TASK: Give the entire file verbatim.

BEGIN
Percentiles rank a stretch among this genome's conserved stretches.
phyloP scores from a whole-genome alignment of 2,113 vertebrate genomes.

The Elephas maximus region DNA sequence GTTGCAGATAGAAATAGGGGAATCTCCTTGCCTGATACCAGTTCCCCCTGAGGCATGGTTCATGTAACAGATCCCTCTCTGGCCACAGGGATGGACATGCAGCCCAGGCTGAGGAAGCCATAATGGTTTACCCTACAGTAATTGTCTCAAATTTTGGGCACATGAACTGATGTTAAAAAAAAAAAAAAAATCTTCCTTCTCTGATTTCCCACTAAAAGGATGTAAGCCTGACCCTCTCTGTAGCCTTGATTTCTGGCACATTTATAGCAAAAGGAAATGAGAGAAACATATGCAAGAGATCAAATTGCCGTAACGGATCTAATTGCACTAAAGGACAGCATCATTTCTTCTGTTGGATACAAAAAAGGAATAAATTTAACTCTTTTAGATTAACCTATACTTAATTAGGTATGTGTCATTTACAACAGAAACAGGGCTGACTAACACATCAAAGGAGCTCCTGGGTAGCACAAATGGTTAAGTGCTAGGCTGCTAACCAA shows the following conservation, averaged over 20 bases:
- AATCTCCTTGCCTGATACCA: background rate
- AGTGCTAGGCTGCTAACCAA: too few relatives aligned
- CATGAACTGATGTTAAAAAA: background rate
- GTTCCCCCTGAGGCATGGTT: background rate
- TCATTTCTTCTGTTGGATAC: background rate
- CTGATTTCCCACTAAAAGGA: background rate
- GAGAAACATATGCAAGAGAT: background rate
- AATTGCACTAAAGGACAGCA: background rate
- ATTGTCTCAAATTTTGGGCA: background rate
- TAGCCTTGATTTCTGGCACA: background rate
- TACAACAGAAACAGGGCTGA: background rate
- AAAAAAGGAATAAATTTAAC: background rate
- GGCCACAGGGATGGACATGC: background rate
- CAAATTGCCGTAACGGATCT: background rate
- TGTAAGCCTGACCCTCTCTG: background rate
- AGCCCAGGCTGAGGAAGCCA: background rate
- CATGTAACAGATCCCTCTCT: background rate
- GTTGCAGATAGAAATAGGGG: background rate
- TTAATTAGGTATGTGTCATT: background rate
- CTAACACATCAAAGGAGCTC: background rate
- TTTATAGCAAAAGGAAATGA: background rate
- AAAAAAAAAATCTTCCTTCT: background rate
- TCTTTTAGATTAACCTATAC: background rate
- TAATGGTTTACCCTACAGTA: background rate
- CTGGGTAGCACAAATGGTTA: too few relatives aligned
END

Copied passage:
Percentiles rank a stretch among this genome's conserved stretches.
phyloP scores from a whole-genome alignment of 2,113 vertebrate genomes.

The Elephas maximus region DNA sequence GTTGCAGATAGAAATAGGGGAATCTCCTTGCCTGATACCAGTTCCCCCTGAGGCATGGTTCATGTAACAGATCCCTCTCTGGCCACAGGGATGGACATGCAGCCCAGGCTGAGGAAGCCATAATGGTTTACCCTACAGTAATTGTCTCAAATTTTGGGCACATGAACTGATGTTAAAAAAAAAAAAAAAATCTTCCTTCTCTGATTTCCCACTAAAAGGATGTAAGCCTGACCCTCTCTGTAGCCTTGATTTCTGGCACATTTATAGCAAAAGGAAATGAGAGAAACATATGCAAGAGATCAAATTGCCGTAACGGATCTAATTGCACTAAAGGACAGCATCATTTCTTCTGTTGGATACAAAAAAGGAATAAATTTAACTCTTTTAGATTAACCTATACTTAATTAGGTATGTGTCATTTACAACAGAAACAGGGCTGACTAACACATCAAAGGAGCTCCTGGGTAGCACAAATGGTTAAGTGCTAGGCTGCTAACCAA shows the following conservation, averaged over 20 bases:
- AATCTCCTTGCCTGATACCA: background rate
- AGTGCTAGGCTGCTAACCAA: too few relatives aligned
- CATGAACTGATGTTAAAAAA: background rate
- GTTCCCCCTGAGGCATGGTT: background rate
- TCATTTCTTCTGTTGGATAC: background rate
- CTGATTTCCCACTAAAAGGA: background rate
- GAGAAACATATGCAAGAGAT: background rate
- AATTGCACTAAAGGACAGCA: background rate
- ATTGTCTCAAATTTTGGGCA: background rate
- TAGCCTTGATTTCTGGCACA: background rate
- TACAACAGAAACAGGGCTGA: background rate
- AAAAAAGGAATAAATTTAAC: background rate
- GGCCACAGGGATGGACATGC: background rate
- CAAATTGCCGTAACGGATCT: background rate
- TGTAAGCCTGACCCTCTCTG: background rate
- AGCCCAGGCTGAGGAAGCCA: background rate
- CATGTAACAGATCCCTCTCT: background rate
- GTTGCAGATAGAAATAGGGG: background rate
- TTAATTAGGTATGTGTCATT: background rate
- CTAACACATCAAAGGAGCTC: background rate
- TTTATAGCAAAAGGAAATGA: background rate
- AAAAAAAAAATCTTCCTTCT: background rate
- TCTTTTAGATTAACCTATAC: background rate
- TAATGGTTTACCCTACAGTA: background rate
- CTGGGTAGCACAAATGGTTA: too few relatives aligned